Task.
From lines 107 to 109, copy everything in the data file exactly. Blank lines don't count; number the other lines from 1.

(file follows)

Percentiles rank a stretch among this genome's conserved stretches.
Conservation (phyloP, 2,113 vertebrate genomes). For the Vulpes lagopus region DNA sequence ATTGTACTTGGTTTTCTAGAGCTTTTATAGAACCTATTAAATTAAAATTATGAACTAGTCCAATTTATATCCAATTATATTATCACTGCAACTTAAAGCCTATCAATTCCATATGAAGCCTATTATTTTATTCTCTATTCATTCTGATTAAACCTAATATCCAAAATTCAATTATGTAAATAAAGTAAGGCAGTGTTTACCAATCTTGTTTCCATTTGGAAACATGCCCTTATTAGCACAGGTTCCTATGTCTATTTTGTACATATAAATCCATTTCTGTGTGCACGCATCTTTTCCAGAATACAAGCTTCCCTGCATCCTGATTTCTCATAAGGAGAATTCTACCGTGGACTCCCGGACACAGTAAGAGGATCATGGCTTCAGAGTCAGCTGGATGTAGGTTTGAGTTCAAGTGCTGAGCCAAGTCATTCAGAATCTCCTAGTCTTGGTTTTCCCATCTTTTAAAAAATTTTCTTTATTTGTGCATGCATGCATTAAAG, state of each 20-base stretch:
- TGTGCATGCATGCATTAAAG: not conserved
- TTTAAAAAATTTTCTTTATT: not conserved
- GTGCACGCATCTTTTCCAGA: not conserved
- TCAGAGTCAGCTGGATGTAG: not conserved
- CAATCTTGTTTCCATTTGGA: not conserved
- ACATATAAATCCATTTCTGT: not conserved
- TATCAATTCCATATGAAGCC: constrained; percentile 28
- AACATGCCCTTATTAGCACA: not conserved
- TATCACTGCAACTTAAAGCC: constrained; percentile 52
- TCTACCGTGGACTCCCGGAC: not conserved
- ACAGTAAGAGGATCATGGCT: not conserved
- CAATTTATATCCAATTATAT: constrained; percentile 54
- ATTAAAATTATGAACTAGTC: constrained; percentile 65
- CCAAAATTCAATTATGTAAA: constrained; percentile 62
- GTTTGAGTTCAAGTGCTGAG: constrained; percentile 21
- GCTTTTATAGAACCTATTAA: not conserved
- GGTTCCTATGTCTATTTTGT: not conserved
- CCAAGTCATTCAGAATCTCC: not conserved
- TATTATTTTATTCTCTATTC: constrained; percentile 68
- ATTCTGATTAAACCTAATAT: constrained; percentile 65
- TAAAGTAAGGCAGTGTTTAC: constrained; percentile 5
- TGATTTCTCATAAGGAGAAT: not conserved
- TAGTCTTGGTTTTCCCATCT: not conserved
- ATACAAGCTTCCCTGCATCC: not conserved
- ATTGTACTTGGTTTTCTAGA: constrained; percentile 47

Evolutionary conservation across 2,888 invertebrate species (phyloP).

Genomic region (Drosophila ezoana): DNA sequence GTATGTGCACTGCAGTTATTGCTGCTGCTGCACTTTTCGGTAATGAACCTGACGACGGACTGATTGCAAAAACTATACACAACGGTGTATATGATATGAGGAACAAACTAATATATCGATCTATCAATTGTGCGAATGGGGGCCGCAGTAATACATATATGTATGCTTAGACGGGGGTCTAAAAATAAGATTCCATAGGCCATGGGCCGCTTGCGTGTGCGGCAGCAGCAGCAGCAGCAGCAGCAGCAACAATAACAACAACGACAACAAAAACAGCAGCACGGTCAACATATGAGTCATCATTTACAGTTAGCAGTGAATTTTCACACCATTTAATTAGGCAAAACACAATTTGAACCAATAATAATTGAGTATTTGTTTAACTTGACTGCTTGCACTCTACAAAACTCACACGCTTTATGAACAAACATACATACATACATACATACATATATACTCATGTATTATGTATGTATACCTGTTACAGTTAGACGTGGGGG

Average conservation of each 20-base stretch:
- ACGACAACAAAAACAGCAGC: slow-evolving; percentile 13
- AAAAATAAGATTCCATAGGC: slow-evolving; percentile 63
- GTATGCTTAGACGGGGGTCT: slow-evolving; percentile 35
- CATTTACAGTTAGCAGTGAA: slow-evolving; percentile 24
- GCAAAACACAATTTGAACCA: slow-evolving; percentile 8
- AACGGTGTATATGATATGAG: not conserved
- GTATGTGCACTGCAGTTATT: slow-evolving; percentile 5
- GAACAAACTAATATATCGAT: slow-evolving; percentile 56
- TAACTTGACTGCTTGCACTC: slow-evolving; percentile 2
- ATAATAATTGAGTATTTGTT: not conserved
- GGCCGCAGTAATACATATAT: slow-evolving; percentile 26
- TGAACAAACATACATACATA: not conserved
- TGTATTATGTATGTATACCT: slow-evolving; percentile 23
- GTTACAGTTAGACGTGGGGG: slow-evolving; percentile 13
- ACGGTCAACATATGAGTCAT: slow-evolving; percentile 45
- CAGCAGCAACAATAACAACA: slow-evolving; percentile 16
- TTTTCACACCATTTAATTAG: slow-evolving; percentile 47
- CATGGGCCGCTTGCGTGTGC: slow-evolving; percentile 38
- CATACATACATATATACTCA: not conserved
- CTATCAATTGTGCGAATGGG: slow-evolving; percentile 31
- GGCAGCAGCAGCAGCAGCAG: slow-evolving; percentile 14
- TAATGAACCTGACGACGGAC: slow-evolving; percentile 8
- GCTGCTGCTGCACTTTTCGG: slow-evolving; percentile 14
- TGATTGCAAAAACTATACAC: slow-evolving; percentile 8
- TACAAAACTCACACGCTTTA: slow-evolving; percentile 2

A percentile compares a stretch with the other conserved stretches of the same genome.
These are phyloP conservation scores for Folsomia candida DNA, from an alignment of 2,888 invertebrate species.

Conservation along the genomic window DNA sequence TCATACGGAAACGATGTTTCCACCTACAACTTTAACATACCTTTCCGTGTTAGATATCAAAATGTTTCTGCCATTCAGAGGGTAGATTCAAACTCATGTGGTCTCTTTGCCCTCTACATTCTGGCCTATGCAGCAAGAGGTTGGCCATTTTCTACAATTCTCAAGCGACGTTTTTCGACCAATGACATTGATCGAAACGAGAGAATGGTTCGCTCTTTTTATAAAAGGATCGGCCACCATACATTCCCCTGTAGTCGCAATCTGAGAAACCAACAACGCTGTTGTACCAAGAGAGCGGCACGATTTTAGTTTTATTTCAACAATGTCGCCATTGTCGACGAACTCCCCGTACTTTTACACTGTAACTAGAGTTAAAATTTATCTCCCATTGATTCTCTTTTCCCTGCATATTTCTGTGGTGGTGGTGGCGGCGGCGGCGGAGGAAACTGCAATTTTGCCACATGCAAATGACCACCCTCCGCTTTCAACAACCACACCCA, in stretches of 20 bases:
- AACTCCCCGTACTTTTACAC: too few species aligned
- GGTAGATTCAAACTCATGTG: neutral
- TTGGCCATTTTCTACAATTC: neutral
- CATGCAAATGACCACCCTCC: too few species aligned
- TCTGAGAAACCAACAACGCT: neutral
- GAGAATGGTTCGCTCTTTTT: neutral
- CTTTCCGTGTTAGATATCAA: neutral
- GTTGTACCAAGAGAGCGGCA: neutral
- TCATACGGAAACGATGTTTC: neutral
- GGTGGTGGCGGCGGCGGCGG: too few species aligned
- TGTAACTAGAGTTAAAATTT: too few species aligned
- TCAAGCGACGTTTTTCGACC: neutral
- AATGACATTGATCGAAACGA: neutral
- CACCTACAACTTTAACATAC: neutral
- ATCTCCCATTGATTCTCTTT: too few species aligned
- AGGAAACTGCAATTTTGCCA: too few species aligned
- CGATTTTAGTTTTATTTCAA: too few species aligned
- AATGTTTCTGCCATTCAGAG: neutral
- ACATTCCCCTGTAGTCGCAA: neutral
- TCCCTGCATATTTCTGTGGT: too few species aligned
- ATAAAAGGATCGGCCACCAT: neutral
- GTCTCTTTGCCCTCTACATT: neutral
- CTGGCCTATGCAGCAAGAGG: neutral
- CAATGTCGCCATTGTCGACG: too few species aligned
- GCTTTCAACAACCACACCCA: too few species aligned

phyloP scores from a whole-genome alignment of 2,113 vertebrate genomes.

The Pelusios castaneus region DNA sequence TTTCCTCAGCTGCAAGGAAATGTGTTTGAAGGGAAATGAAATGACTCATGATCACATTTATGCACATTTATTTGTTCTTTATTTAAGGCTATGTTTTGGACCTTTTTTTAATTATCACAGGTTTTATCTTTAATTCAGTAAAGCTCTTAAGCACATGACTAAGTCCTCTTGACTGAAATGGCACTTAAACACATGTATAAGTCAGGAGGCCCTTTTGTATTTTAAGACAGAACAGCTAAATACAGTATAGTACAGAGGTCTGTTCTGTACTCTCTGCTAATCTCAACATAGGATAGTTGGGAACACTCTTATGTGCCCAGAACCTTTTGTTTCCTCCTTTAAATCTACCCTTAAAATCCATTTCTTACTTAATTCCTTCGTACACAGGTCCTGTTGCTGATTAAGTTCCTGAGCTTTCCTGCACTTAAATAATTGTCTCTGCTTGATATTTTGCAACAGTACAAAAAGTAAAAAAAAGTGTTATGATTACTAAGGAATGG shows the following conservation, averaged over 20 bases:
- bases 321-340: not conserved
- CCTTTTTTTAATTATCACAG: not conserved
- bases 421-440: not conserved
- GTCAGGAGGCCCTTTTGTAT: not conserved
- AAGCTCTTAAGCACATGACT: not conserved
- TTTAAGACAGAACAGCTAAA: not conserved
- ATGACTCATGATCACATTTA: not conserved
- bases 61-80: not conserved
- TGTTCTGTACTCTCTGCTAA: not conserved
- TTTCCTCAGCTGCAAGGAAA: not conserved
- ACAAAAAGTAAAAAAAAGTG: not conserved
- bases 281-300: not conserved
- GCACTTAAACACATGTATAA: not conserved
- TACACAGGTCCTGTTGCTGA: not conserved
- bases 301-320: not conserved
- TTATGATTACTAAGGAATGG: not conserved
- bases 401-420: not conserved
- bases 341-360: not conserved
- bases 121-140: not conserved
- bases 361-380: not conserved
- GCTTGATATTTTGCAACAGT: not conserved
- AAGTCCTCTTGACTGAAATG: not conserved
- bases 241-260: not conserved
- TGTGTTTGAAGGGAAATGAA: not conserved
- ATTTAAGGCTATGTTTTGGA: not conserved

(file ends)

- AAGTCCTCTTGACTGAAATG: not conserved
- bases 241-260: not conserved
- TGTGTTTGAAGGGAAATGAA: not conserved